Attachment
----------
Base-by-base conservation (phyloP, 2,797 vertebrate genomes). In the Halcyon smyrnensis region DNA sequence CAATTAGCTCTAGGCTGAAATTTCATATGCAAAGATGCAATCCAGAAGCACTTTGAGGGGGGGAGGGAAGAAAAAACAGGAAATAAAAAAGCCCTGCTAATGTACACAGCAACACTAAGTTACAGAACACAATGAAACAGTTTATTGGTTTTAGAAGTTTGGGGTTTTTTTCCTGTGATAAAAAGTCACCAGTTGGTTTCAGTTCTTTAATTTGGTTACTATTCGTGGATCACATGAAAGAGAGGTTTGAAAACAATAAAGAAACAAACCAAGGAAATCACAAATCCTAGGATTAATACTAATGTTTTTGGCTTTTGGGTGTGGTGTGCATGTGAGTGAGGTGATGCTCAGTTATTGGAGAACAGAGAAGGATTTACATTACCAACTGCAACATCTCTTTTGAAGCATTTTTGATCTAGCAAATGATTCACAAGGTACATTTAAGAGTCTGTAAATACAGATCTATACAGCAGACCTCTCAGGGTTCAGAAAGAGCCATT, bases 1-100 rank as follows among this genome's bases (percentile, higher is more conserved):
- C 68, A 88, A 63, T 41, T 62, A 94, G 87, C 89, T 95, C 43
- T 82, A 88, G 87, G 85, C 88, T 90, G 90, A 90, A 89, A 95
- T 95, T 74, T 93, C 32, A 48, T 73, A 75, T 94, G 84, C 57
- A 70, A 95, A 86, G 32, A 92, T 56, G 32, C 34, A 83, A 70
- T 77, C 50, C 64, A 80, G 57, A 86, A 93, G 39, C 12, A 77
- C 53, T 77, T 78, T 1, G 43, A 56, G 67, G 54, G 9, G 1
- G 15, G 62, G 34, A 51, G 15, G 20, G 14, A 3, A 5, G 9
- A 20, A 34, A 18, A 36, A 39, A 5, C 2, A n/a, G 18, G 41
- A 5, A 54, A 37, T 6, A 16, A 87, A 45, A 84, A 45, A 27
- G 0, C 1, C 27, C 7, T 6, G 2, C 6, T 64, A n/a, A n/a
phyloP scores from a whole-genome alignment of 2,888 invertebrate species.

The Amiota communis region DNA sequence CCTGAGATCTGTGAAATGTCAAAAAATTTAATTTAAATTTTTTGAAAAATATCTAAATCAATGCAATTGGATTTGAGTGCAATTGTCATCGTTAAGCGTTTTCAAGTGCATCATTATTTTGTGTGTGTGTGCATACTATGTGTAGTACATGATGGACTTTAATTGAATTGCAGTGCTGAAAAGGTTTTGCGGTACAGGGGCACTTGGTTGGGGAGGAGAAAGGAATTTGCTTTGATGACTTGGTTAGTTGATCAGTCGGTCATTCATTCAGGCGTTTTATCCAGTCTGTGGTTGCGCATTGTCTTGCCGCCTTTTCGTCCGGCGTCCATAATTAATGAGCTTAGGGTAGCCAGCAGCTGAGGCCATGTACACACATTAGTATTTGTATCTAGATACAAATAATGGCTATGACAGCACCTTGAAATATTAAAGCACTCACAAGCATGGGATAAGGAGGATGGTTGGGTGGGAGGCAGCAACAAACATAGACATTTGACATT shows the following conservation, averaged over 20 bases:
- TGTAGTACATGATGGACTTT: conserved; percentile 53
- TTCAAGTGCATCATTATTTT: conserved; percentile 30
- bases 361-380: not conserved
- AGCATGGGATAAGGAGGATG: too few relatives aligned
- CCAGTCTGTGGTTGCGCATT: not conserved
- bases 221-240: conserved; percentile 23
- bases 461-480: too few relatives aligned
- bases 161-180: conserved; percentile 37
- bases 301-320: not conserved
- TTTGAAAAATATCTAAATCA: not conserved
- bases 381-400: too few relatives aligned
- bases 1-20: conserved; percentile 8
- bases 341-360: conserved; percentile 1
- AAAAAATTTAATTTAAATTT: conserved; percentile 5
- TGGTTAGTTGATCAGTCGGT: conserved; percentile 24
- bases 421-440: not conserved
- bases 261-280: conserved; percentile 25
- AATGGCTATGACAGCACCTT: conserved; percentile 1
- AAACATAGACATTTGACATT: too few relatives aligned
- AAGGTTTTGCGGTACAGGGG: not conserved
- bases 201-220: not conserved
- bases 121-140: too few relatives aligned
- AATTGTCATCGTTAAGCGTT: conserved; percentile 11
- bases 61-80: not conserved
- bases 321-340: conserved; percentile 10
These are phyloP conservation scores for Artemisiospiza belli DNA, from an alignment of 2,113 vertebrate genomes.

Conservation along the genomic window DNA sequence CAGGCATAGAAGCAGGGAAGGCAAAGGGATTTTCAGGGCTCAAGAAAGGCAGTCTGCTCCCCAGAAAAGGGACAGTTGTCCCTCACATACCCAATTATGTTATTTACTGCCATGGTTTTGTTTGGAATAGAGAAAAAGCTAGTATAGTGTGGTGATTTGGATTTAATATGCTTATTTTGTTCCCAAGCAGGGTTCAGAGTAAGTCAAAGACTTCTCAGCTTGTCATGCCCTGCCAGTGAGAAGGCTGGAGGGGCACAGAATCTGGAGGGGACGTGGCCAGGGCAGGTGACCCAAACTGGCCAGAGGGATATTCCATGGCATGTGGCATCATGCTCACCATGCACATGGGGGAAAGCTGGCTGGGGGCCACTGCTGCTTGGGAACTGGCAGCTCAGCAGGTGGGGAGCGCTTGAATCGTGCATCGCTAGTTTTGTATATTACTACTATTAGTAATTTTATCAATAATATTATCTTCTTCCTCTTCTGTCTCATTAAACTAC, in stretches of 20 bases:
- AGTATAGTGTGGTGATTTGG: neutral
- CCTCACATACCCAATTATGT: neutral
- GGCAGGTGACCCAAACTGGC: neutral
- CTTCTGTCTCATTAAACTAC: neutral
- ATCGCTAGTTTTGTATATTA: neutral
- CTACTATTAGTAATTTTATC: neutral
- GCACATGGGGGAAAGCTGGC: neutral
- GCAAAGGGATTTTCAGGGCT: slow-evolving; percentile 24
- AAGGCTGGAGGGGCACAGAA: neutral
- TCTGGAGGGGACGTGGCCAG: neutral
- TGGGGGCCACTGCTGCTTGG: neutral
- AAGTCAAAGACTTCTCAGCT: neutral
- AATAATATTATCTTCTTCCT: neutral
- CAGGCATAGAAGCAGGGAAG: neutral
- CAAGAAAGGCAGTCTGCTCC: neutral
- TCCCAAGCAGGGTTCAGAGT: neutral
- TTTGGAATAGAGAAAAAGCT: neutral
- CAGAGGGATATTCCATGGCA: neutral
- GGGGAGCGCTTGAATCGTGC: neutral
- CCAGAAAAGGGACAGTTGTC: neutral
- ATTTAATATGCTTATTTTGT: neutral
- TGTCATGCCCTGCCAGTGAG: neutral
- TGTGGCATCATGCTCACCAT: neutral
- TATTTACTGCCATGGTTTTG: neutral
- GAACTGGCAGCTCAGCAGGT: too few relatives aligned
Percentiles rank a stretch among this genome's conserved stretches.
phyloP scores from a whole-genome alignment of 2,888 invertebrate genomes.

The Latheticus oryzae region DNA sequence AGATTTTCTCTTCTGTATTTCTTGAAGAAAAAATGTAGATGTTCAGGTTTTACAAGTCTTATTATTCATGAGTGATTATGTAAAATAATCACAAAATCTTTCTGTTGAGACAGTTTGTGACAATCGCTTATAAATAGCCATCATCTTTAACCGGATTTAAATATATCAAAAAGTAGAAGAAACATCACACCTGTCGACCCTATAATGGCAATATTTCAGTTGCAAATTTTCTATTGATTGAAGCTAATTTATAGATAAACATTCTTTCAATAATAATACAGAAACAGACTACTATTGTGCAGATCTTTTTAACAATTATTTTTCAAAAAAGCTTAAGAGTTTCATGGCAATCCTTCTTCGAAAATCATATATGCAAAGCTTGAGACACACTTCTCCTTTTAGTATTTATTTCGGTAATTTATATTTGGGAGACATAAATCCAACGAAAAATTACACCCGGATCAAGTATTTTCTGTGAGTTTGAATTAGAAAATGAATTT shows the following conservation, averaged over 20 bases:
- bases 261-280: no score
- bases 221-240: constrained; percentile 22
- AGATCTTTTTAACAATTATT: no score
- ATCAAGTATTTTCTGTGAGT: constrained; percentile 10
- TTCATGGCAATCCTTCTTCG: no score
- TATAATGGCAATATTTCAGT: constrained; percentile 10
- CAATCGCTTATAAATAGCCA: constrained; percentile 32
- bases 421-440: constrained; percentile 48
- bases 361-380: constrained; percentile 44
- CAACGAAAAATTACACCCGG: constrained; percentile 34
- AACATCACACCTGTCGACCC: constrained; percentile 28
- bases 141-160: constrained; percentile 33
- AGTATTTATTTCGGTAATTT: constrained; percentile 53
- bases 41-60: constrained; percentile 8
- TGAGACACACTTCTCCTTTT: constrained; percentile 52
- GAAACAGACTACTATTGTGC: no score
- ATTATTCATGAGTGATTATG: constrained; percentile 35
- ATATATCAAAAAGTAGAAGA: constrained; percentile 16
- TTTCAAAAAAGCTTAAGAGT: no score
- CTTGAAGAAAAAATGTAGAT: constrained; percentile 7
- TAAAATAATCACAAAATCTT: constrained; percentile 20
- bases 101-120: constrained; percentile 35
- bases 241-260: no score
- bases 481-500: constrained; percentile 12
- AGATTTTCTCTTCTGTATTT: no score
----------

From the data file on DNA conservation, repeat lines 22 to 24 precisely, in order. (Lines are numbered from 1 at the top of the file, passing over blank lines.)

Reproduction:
- bases 301-320: not conserved
- TTTGAAAAATATCTAAATCA: not conserved
- bases 381-400: too few relatives aligned